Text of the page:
Policymakers | Accreditation

Bay Area school, under fire over foreign students, gets warning

THE MERCURY NEWS   |  May 28, 2018 by Ethan Baron

A Bay Area university with strikingly high numbers of foreign students receiving U.S. work permits has been slapped with a warning by its accrediting agency and told to produce more detailed information about its students and the employers that hire them.

If Northwestern Polytechnic University in Fremont fails to comply, the school could lose its accreditation, according to the Accrediting Council for Independent Colleges and Schools.

Northwestern Polytechnic has been targeted by critics who have alleged it is a “visa mill” that provides an improper path to U.S. employment — a charge the school has denied. Two years ago, news website Buzzfeed alleged the school used “a system of fake grades” and barred professors from failing students.

The little-known school ranked first among all colleges of its type in the number of foreign students receiving “optional practical training” work permits, with 11,700 during a 12-year period, according to an analysis released last month by Pew Research. The number of participants in the OPT program has increased 400 percent since 2008, and it is now larger than the controversial H-1B program for highly skilled foreign workers.

Officials at the school, which is located in a nondescript business park in Fremont and was founded in 1984, declined to answer questions about the number of students enrolled or the warning it received last month from the Accrediting Council. ACICS gave the school until June 29 to provide missing information about student demographics and satisfaction levels among students and the employers who hire students and graduates. However, officials did respond to allegations that Northwestern Polytechnic is a visa mill.

“We believe an answer directly from NPU is not as important as the approvals by numerous agencies that authorize NPU to fully operate,” the school said in a statement. “Since the start of negative media about NPU in 2016, NPU has undergone the scrutiny of a number of outside agencies. In all instances, NPU has received appropriate approvals that allow the institution to continue its mission.”

Northwestern Polytechnic did not respond to a request to name those outside agencies.

The type of warning Northwestern Polytechnic received, known as a compliance warning, is typically one of the lowest-level negative actions ACICS can take, said Ben Miller, senior director for post-secondary education at the Center for American Progress, a left-leaning think tank.

“This is a school that two years ago faced really serious allegations, and that didn’t result in getting its accreditation yanked, so it’s hard to look at anything else this agency does with Northwestern Polytechnic and not think it’s an empty threat,” said Miller, referring to allegations raised in Buzzfeed’s year-long investigation.

ACICS president and CEO Michelle Edwards said the agency would “continue to take action, as appropriate, if NPU fails to address concerns” by the deadline next month.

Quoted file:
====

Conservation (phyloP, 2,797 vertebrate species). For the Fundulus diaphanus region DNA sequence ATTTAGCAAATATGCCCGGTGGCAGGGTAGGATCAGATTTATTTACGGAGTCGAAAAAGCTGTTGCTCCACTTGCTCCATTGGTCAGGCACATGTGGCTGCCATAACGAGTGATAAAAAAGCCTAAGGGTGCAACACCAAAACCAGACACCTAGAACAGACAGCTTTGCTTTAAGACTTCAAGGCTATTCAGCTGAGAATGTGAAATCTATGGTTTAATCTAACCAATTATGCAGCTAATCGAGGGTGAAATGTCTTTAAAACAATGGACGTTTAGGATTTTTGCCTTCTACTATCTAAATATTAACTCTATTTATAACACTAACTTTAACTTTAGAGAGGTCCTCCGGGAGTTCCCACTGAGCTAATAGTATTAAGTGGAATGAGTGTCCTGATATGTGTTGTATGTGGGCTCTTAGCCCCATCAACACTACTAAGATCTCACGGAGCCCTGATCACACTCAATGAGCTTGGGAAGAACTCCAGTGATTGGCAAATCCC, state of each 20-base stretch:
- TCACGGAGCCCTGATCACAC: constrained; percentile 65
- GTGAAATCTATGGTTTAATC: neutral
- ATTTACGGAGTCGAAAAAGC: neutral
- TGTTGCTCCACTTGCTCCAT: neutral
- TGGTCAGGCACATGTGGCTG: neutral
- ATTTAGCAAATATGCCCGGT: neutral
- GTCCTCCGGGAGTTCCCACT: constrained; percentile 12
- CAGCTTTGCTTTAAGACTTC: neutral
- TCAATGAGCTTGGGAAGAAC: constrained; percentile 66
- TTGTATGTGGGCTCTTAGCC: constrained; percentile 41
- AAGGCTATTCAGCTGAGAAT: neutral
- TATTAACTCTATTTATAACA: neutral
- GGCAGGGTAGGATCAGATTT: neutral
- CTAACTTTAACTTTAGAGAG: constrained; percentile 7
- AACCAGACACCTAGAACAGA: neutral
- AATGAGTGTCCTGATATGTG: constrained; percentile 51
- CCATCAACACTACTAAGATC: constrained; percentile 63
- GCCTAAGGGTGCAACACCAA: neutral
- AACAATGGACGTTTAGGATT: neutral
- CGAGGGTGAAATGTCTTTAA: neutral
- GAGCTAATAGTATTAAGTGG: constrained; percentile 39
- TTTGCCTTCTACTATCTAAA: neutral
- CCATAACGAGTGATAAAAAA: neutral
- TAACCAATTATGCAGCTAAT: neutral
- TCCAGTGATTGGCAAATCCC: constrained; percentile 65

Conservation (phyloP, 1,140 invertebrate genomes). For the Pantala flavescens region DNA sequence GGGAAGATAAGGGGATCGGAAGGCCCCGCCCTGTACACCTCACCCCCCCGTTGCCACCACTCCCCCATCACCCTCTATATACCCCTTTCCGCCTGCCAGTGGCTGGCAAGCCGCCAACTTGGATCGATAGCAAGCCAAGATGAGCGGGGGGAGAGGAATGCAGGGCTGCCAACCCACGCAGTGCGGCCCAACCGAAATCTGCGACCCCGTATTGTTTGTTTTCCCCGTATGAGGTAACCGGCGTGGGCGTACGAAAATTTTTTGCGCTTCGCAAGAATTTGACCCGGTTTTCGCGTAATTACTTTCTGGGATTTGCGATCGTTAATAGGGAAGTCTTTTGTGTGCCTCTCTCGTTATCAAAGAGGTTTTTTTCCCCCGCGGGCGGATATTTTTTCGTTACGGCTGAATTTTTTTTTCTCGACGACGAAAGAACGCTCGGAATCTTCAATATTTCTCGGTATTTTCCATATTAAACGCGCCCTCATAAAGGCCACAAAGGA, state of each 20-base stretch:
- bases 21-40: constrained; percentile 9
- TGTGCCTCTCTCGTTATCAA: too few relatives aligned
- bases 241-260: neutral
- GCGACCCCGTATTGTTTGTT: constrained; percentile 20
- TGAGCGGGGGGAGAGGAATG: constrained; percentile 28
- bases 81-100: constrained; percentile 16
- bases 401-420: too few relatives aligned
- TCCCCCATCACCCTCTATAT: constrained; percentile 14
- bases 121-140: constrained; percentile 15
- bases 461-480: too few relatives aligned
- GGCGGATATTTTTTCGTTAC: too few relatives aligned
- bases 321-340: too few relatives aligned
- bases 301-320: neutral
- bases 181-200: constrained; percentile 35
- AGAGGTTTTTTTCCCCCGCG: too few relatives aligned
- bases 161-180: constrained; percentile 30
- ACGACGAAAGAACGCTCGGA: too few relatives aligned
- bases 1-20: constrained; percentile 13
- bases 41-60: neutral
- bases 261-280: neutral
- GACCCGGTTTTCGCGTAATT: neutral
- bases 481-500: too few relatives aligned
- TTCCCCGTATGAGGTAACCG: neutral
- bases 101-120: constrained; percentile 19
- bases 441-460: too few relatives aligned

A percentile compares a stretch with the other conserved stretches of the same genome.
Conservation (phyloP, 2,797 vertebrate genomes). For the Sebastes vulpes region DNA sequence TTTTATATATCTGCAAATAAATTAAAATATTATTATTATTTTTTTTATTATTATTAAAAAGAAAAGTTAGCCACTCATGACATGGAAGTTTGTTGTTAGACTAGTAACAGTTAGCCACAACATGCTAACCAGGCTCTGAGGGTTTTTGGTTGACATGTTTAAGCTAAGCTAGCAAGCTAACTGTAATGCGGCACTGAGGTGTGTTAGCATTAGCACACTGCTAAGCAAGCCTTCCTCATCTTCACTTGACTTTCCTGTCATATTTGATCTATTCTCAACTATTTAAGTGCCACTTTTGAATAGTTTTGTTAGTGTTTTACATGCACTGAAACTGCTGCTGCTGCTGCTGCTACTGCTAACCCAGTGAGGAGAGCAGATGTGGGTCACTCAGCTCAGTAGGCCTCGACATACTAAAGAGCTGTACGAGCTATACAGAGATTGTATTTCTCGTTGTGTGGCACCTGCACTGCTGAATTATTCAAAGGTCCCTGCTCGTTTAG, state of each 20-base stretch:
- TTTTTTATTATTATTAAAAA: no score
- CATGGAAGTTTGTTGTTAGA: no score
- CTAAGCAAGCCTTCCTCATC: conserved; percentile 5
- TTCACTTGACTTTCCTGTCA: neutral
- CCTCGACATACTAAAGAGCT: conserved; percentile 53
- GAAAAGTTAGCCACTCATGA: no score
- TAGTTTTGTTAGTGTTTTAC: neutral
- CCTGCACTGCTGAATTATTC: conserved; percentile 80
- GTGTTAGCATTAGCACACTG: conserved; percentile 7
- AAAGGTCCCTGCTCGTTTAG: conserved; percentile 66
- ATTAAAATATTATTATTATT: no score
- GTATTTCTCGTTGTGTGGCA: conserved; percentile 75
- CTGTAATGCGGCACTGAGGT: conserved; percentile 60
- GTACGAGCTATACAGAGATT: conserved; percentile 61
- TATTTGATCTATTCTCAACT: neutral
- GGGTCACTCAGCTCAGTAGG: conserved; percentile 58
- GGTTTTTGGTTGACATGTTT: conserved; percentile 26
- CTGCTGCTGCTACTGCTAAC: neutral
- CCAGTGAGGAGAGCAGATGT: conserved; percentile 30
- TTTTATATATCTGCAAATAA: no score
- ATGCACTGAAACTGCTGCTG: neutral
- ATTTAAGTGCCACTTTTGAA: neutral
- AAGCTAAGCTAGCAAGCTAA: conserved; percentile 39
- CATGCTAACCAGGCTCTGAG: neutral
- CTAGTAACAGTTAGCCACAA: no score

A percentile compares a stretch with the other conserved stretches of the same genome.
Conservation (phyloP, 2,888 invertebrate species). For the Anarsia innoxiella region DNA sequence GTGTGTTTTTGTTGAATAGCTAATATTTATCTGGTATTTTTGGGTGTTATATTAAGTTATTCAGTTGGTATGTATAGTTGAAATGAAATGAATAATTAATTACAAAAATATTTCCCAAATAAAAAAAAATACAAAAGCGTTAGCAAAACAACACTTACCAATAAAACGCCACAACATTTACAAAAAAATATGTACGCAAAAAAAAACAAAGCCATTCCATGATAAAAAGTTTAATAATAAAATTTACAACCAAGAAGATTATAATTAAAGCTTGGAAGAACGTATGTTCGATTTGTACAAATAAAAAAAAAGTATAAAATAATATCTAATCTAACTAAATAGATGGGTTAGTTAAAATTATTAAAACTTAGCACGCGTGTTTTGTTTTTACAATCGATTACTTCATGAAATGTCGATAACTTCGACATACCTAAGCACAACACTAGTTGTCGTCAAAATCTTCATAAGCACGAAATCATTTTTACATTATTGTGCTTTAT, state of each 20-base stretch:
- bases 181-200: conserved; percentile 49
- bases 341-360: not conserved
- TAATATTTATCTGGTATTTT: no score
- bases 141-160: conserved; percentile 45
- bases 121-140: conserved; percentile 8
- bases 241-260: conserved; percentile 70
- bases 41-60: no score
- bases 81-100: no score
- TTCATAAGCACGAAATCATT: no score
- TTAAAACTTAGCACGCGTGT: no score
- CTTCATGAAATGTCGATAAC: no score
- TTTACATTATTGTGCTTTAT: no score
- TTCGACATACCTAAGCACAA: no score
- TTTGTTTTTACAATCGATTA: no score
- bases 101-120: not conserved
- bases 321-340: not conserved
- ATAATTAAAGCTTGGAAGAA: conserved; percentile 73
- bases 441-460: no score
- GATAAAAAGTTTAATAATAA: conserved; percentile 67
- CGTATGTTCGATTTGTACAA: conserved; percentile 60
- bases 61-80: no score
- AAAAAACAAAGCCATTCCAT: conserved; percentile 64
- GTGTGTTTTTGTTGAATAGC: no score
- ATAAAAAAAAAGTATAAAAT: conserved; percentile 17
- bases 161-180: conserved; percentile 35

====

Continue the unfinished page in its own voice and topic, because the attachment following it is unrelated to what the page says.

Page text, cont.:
The accreditor has had its own troubles. It was stripped in 2016 of its federal recognition for failing to protect students from fraudulent and under-performing colleges, said Michael Poliakoff, president of the American Council of Trustees and Alumni, a group dedicated to improving quality at colleges and universities. In April, U.S. Secretary of Education Betsy DeVos reinstated ACICS’ federal recognition.

“It comes down very simply to whether ACICS will have the toughness to blow the whistle, and blow the whistle decisively, if — and I stress that ‘if’ — the institution is not living up to the standards of educational integrity,” Poliakoff said.

Most major U.S. colleges and universities are accredited by other organizations than ACICS.

Jay Kumar, a 26-year-old graduate of Northwestern, said his education was “fine” and he had some good professors. But Kumar, who is from India, said his master’s degree in electrical engineering is “not worth anything” because he was denied a two-year STEM extension for his OPT work permit after ACICS lost its federal recognition. Kumar said many other Northwestern Polytechnic grads had similar problems during that time and lost their OPT work permits.  

“I don’t want any kind of green card,” Kumar said. “I just want to gain some experience and go back to my country.”

Northwestern Polytechnic is facing a class-action lawsuit alleging it falsely advertised itself as an accredited school when it knew its accreditation was in jeopardy because of the federal action against ACICS.

The suit was filed in Alameda County Superior Court in December by a graduate of the school’s electrical engineering master’s program, Rohit Kalakanti. He is seeking class action status to include bring in anyone enrolled at Northwestern Polytechnic on or after September 12, 2015. The suit pegs the number of students at Northwestern Polytechnic at 6,000.

As a non-profit, Northwestern Polytechnic is required to report financial information, including its revenue, to the IRS. In 2016, Northwestern Polytechnic reported $54 million in revenue after expenses, and said it had $181 million in assets, including $122 million in mutual fund investments, according to IRS data. Peter Hsieh, the school’s president, received $380,000 in compensation.


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